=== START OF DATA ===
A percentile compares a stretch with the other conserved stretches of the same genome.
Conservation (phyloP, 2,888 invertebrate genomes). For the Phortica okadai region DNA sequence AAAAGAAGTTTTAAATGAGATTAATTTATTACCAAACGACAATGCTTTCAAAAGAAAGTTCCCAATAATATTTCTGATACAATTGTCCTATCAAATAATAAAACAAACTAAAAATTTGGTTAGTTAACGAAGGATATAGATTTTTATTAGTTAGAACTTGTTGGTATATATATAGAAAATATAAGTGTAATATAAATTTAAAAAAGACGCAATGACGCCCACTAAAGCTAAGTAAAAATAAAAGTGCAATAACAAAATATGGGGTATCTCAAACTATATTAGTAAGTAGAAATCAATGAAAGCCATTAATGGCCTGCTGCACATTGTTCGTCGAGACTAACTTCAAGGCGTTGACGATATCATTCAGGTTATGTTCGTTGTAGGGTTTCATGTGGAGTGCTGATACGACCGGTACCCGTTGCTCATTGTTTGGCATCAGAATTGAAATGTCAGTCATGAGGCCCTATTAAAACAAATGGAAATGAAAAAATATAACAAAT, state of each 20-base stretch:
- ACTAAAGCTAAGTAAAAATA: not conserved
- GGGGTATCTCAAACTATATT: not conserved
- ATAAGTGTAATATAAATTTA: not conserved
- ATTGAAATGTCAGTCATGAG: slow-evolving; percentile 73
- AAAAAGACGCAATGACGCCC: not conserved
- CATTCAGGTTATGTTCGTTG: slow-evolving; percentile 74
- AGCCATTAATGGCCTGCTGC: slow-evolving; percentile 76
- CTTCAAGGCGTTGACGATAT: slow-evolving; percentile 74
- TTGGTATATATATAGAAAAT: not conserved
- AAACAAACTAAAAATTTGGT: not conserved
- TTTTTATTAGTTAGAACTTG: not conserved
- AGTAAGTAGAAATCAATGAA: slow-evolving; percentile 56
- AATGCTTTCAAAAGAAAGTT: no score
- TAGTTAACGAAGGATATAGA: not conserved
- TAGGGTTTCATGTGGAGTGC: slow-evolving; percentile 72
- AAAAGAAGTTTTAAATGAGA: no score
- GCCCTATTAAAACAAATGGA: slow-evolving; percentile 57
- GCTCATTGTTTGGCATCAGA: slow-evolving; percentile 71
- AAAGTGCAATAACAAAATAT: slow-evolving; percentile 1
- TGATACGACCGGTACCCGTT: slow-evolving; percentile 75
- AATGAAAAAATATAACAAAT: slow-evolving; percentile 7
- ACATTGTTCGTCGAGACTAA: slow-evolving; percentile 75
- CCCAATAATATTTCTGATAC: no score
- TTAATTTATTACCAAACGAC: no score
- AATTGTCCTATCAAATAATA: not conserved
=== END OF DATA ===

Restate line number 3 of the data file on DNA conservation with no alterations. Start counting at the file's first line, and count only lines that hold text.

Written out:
- ACTAAAGCTAAGTAAAAATA: not conserved